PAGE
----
• The Centrality of Belief and Reflection in Knobe-Effect Cases
    with Mark Alfano and James Beebe
    The Monist 95 (2): 264-289. 2012.
    Recent work in experimental philosophy has shown that people are more likely to attribute intentionality, knowledge, and other psychological properties to someone who causes a bad side effect than to someone who causes a good one. We argue that all of these asymmetries can be explained in terms of a single underlying asymmetry involving belief attribution because the belief that one’s action would result in a certain side effect is a necessary component of each of the psychological attitudes in …Read more
  • Recent work in experimental philosophy has shown that people are more likely to attribute intentionality, knowledge, and other psychological properties to someone who causes a bad side effect than to someone who causes a good one. We argue that all of these asymmetries can be explained in terms of a single underlying asymmetry involving belief attribution because the belief that one’s action would result in a certain side effect is a necessary component of each of the psychological attitudes in …Read more
  • The Semantic Neighborhood of Intellectual Humility
    with Markus Christen and Mark Alfano
    Proceedings of the European Conference on Social Intelligence. 2014.
    Intellectual humility is an interesting but underexplored disposition. The claim “I am (intellectually) humble” seems paradoxical in that someone who has the disposition in question would not typically volunteer it. There is an explanatory gap between the meaning of the sentence and the meaning the speaker expresses by uttering it. We therefore suggest analyzing intellectual humility semantically, using a psycholexical approach that focuses on both synonyms and antonyms of ‘intellectual humility…Read more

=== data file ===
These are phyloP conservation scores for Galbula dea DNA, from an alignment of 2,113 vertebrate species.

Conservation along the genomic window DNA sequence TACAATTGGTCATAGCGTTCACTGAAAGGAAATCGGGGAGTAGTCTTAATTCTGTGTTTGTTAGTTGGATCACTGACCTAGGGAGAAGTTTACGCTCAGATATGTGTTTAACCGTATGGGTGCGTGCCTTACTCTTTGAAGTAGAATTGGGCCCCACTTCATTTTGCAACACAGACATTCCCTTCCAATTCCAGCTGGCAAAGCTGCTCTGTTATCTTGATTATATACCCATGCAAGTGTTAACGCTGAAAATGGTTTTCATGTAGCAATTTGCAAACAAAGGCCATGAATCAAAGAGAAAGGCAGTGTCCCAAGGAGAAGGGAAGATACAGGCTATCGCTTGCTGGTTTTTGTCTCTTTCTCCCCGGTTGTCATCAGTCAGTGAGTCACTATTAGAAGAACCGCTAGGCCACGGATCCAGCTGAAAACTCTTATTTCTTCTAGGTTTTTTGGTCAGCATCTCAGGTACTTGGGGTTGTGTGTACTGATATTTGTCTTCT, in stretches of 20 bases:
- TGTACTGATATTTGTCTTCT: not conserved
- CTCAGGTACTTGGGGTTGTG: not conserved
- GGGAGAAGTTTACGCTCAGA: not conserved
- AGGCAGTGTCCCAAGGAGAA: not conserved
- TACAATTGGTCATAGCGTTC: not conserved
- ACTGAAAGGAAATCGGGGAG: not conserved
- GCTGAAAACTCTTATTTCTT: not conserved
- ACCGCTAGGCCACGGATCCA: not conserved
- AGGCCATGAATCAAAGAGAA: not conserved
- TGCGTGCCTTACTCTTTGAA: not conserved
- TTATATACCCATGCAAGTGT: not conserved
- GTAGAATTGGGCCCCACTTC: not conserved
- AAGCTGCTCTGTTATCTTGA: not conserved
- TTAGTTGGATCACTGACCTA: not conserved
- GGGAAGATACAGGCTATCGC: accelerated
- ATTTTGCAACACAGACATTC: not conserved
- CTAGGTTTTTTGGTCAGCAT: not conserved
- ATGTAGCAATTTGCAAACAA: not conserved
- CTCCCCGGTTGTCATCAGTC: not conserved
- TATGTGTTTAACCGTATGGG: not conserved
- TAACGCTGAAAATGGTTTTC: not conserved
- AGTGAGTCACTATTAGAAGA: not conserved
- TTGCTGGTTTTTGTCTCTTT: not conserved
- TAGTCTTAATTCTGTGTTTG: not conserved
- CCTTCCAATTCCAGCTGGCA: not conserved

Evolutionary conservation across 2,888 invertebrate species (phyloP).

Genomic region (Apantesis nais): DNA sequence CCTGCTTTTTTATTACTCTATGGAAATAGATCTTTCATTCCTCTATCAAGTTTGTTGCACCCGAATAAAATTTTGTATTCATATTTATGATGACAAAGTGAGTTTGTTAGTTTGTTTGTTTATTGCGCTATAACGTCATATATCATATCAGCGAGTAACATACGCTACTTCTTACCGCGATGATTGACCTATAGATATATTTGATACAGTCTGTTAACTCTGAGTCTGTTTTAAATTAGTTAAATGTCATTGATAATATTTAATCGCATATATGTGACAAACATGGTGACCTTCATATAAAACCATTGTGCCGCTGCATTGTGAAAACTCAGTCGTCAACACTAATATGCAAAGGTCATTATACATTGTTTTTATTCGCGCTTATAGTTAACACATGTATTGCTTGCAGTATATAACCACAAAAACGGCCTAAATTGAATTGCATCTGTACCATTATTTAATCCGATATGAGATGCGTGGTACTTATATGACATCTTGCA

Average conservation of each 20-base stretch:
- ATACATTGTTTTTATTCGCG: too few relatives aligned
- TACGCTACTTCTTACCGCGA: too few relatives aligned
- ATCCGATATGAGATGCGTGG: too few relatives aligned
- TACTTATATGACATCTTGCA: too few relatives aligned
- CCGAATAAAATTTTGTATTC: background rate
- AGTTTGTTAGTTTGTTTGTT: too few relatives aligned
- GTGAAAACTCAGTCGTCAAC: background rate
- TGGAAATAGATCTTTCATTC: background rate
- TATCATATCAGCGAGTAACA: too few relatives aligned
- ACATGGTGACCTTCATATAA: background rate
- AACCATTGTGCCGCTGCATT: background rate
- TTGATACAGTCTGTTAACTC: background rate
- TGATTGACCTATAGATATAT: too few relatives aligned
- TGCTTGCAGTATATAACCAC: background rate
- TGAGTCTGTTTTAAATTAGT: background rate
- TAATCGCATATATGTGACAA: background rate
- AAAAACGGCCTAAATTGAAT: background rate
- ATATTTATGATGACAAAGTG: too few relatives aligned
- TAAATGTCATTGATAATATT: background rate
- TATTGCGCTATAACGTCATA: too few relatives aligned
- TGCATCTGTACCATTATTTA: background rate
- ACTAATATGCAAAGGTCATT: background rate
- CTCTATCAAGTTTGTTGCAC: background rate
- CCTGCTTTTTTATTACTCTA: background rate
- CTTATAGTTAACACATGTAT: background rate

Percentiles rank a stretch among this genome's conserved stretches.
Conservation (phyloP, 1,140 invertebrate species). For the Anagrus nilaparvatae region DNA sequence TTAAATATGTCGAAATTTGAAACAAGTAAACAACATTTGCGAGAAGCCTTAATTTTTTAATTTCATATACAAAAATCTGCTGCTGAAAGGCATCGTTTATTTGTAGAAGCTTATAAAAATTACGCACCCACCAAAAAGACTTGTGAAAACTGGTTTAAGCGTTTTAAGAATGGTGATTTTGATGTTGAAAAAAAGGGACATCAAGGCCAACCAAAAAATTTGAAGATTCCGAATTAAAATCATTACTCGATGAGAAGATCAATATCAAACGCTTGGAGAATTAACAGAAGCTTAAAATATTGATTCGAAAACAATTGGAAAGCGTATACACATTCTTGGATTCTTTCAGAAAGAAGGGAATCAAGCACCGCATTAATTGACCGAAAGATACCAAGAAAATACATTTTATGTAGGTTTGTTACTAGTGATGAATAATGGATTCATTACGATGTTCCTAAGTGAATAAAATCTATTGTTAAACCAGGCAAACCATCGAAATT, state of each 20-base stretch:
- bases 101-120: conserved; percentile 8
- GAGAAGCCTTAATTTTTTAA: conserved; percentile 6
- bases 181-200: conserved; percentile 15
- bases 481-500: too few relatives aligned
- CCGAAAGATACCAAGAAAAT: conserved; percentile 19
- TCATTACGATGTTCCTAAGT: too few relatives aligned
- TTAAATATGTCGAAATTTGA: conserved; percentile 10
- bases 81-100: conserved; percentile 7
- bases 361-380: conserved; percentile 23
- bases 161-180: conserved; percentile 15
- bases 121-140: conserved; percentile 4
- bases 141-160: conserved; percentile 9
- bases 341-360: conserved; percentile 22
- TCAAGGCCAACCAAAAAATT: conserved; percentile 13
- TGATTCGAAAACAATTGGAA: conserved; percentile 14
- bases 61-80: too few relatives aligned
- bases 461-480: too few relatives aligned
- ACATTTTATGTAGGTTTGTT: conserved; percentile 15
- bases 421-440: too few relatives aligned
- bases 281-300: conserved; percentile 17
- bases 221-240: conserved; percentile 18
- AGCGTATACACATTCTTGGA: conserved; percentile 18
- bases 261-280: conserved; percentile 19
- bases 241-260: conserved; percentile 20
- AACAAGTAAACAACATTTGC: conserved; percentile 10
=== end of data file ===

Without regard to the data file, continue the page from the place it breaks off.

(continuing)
• Bragging
    Thought: A Journal of Philosophy 3 (4): 263-272. 2014.
    The speech act of bragging has never been subjected to conceptual analysis until now. We argue that a speaker brags just in case she makes an utterance that is an assertion and is intended to impress the addressee with something about the speaker via the belief produced by the speaker's assertion. We conclude by discussing why it is especially difficult to cancel a brag by prefacing it with, ‘I'm not trying to impress you, but…’ and connect this discussion with Moore's paradox and the recent neo…Read more
  • Intellectual humility can be broadly construed as being conscious of the limits of one’s existing knowledge and capable to acquire more knowledge, which makes it a key virtue of the information age. However, the claim “I am (intellectually) humble” seems paradoxical in that someone who has the disposition in question would not typically volunteer it. There is an explanatory gap between the meaning of the sentence and the meaning the speaker ex- presses by uttering it. We therefore suggest analyz…Read more
  • A cross-cultural assessment of the semantic dimensions of intellectual humility
    with Markus Christen and Mark Alfano
    AI and Society 1-17. forthcoming.